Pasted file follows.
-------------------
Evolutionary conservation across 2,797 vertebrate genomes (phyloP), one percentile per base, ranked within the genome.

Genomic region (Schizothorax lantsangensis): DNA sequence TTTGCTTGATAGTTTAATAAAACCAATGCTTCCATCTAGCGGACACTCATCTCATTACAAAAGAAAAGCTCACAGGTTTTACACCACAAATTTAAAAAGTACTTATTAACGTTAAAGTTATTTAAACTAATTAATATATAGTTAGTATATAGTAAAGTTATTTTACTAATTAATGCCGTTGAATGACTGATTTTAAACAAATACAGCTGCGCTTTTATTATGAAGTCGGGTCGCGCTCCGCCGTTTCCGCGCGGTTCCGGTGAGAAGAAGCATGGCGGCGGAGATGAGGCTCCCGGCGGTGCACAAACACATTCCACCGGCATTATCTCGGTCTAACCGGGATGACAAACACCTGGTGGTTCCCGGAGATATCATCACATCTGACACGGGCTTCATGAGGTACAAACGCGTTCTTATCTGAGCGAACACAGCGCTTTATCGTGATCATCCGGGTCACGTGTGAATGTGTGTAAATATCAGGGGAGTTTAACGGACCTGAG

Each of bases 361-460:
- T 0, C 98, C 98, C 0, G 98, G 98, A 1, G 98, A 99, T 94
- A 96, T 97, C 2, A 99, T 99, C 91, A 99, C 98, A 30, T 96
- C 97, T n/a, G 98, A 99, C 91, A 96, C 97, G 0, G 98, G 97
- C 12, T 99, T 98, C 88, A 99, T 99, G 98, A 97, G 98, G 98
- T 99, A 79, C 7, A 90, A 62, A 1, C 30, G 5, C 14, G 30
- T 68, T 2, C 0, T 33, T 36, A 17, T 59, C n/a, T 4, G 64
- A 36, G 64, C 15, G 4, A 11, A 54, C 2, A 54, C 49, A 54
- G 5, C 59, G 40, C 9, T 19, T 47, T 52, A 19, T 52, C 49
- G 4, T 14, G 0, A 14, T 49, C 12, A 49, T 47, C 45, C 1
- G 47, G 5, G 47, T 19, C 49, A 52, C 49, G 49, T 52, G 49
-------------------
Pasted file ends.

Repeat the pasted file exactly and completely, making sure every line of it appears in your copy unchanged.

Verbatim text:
Evolutionary conservation across 2,797 vertebrate genomes (phyloP), one percentile per base, ranked within the genome.

Genomic region (Schizothorax lantsangensis): DNA sequence TTTGCTTGATAGTTTAATAAAACCAATGCTTCCATCTAGCGGACACTCATCTCATTACAAAAGAAAAGCTCACAGGTTTTACACCACAAATTTAAAAAGTACTTATTAACGTTAAAGTTATTTAAACTAATTAATATATAGTTAGTATATAGTAAAGTTATTTTACTAATTAATGCCGTTGAATGACTGATTTTAAACAAATACAGCTGCGCTTTTATTATGAAGTCGGGTCGCGCTCCGCCGTTTCCGCGCGGTTCCGGTGAGAAGAAGCATGGCGGCGGAGATGAGGCTCCCGGCGGTGCACAAACACATTCCACCGGCATTATCTCGGTCTAACCGGGATGACAAACACCTGGTGGTTCCCGGAGATATCATCACATCTGACACGGGCTTCATGAGGTACAAACGCGTTCTTATCTGAGCGAACACAGCGCTTTATCGTGATCATCCGGGTCACGTGTGAATGTGTGTAAATATCAGGGGAGTTTAACGGACCTGAG

Each of bases 361-460:
- T 0, C 98, C 98, C 0, G 98, G 98, A 1, G 98, A 99, T 94
- A 96, T 97, C 2, A 99, T 99, C 91, A 99, C 98, A 30, T 96
- C 97, T n/a, G 98, A 99, C 91, A 96, C 97, G 0, G 98, G 97
- C 12, T 99, T 98, C 88, A 99, T 99, G 98, A 97, G 98, G 98
- T 99, A 79, C 7, A 90, A 62, A 1, C 30, G 5, C 14, G 30
- T 68, T 2, C 0, T 33, T 36, A 17, T 59, C n/a, T 4, G 64
- A 36, G 64, C 15, G 4, A 11, A 54, C 2, A 54, C 49, A 54
- G 5, C 59, G 40, C 9, T 19, T 47, T 52, A 19, T 52, C 49
- G 4, T 14, G 0, A 14, T 49, C 12, A 49, T 47, C 45, C 1
- G 47, G 5, G 47, T 19, C 49, A 52, C 49, G 49, T 52, G 49